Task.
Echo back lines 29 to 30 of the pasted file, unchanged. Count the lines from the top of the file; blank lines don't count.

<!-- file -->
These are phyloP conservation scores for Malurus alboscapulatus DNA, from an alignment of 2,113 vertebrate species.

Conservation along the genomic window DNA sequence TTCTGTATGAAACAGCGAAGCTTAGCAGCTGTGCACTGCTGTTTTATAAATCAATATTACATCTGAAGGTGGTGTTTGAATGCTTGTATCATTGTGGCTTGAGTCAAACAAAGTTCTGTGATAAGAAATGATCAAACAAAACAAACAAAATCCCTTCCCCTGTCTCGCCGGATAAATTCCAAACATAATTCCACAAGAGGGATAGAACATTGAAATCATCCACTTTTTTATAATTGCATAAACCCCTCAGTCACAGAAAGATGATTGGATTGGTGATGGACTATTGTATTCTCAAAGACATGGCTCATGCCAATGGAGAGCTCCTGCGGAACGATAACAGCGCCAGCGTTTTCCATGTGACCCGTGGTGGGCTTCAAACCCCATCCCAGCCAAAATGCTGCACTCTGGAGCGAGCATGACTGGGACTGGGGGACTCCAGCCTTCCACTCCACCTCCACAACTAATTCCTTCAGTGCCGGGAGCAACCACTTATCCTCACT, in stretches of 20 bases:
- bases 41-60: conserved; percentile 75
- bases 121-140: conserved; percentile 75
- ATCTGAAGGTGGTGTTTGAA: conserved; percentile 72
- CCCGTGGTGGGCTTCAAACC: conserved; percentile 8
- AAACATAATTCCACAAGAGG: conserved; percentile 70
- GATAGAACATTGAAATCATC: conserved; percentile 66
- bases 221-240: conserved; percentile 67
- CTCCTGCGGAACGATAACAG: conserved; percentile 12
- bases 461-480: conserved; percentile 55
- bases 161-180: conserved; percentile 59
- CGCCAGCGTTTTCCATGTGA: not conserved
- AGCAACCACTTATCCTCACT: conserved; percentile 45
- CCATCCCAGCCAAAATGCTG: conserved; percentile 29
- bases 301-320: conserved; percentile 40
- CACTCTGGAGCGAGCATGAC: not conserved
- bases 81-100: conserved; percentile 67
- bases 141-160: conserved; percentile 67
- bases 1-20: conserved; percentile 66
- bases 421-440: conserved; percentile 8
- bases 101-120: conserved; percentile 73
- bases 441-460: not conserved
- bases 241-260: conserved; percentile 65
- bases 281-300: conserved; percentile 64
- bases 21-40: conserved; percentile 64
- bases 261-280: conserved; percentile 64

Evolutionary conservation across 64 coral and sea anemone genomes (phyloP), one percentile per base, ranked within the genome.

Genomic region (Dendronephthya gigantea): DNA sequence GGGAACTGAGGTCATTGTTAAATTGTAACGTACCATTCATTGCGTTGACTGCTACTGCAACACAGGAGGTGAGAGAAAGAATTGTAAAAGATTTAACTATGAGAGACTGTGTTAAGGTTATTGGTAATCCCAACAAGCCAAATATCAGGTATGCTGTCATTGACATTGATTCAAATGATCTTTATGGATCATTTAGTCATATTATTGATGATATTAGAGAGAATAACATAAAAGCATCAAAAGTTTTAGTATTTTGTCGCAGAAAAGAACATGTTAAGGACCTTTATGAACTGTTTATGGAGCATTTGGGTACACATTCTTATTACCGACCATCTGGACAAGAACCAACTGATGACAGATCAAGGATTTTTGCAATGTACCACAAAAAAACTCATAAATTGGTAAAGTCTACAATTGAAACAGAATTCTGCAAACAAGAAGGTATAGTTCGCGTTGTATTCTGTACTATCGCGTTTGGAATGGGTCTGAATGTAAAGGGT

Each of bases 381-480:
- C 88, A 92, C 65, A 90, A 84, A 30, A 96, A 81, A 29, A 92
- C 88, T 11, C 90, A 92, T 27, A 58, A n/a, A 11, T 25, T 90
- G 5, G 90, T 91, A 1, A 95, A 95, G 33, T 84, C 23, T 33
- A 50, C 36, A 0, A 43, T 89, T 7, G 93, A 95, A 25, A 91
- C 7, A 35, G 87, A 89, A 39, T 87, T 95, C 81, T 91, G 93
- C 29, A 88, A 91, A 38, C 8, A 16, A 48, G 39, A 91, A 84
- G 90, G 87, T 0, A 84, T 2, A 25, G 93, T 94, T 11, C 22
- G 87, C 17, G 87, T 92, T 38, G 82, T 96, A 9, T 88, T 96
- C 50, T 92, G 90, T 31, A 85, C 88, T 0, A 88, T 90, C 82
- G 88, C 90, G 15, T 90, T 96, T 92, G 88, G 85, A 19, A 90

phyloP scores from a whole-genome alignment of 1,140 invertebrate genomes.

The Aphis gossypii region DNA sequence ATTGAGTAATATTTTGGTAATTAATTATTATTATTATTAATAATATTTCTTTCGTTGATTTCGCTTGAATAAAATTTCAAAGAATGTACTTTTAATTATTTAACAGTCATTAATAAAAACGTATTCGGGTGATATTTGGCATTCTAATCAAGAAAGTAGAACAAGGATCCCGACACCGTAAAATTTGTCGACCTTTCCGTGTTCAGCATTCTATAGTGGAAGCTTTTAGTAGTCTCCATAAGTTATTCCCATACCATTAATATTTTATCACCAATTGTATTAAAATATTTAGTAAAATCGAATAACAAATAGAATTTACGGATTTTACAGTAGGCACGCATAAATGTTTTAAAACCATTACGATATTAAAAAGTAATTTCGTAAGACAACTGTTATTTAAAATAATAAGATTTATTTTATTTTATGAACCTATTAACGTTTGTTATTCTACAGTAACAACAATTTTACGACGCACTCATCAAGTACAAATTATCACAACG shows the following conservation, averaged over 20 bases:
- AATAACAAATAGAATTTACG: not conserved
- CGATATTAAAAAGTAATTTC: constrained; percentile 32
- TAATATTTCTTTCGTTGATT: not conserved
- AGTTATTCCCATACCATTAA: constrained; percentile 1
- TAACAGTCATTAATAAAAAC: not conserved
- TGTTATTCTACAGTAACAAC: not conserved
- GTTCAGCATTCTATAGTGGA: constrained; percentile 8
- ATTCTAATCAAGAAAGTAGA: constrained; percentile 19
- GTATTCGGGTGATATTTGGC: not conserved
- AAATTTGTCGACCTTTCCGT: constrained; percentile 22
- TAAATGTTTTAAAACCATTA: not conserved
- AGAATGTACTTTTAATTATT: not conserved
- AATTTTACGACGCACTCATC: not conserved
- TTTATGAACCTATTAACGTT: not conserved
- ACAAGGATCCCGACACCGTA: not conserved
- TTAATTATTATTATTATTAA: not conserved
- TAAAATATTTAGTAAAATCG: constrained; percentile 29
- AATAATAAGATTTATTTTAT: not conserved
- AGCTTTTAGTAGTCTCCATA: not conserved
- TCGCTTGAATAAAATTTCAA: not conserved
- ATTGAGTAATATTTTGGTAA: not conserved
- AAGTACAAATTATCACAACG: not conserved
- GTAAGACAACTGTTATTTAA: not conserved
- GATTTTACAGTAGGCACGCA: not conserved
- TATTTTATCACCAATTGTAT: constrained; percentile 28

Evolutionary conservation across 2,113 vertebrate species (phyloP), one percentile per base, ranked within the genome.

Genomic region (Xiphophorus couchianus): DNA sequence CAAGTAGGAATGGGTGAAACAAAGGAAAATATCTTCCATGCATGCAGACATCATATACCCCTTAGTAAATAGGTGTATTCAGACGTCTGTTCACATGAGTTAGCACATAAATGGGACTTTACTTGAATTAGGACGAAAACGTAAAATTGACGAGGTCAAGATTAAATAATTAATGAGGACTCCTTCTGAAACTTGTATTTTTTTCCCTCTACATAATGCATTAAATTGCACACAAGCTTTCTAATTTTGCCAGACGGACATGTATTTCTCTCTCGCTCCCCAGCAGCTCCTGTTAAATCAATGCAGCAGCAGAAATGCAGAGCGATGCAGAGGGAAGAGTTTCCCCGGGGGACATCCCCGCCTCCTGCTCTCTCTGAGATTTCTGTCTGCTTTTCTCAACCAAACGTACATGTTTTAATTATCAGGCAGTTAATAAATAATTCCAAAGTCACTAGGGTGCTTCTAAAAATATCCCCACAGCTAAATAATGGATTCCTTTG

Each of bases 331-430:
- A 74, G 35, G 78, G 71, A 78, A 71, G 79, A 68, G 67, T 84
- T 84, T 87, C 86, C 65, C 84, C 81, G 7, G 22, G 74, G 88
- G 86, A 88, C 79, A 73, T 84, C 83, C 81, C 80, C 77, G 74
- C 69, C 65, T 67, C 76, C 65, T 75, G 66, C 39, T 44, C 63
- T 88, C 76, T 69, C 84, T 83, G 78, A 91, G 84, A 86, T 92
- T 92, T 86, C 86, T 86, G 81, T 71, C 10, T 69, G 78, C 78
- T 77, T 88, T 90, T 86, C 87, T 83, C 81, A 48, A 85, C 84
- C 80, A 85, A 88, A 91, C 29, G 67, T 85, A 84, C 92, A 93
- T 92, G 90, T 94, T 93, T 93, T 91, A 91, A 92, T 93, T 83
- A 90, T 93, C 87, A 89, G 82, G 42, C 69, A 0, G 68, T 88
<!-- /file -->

Genomic region (Dendronephthya gigantea): DNA sequence GGGAACTGAGGTCATTGTTAAATTGTAACGTACCATTCATTGCGTTGACTGCTACTGCAACACAGGAGGTGAGAGAAAGAATTGTAAAAGATTTAACTATGAGAGACTGTGTTAAGGTTATTGGTAATCCCAACAAGCCAAATATCAGGTATGCTGTCATTGACATTGATTCAAATGATCTTTATGGATCATTTAGTCATATTATTGATGATATTAGAGAGAATAACATAAAAGCATCAAAAGTTTTAGTATTTTGTCGCAGAAAAGAACATGTTAAGGACCTTTATGAACTGTTTATGGAGCATTTGGGTACACATTCTTATTACCGACCATCTGGACAAGAACCAACTGATGACAGATCAAGGATTTTTGCAATGTACCACAAAAAAACTCATAAATTGGTAAAGTCTACAATTGAAACAGAATTCTGCAAACAAGAAGGTATAGTTCGCGTTGTATTCTGTACTATCGCGTTTGGAATGGGTCTGAATGTAAAGGGT

Each of bases 381-480: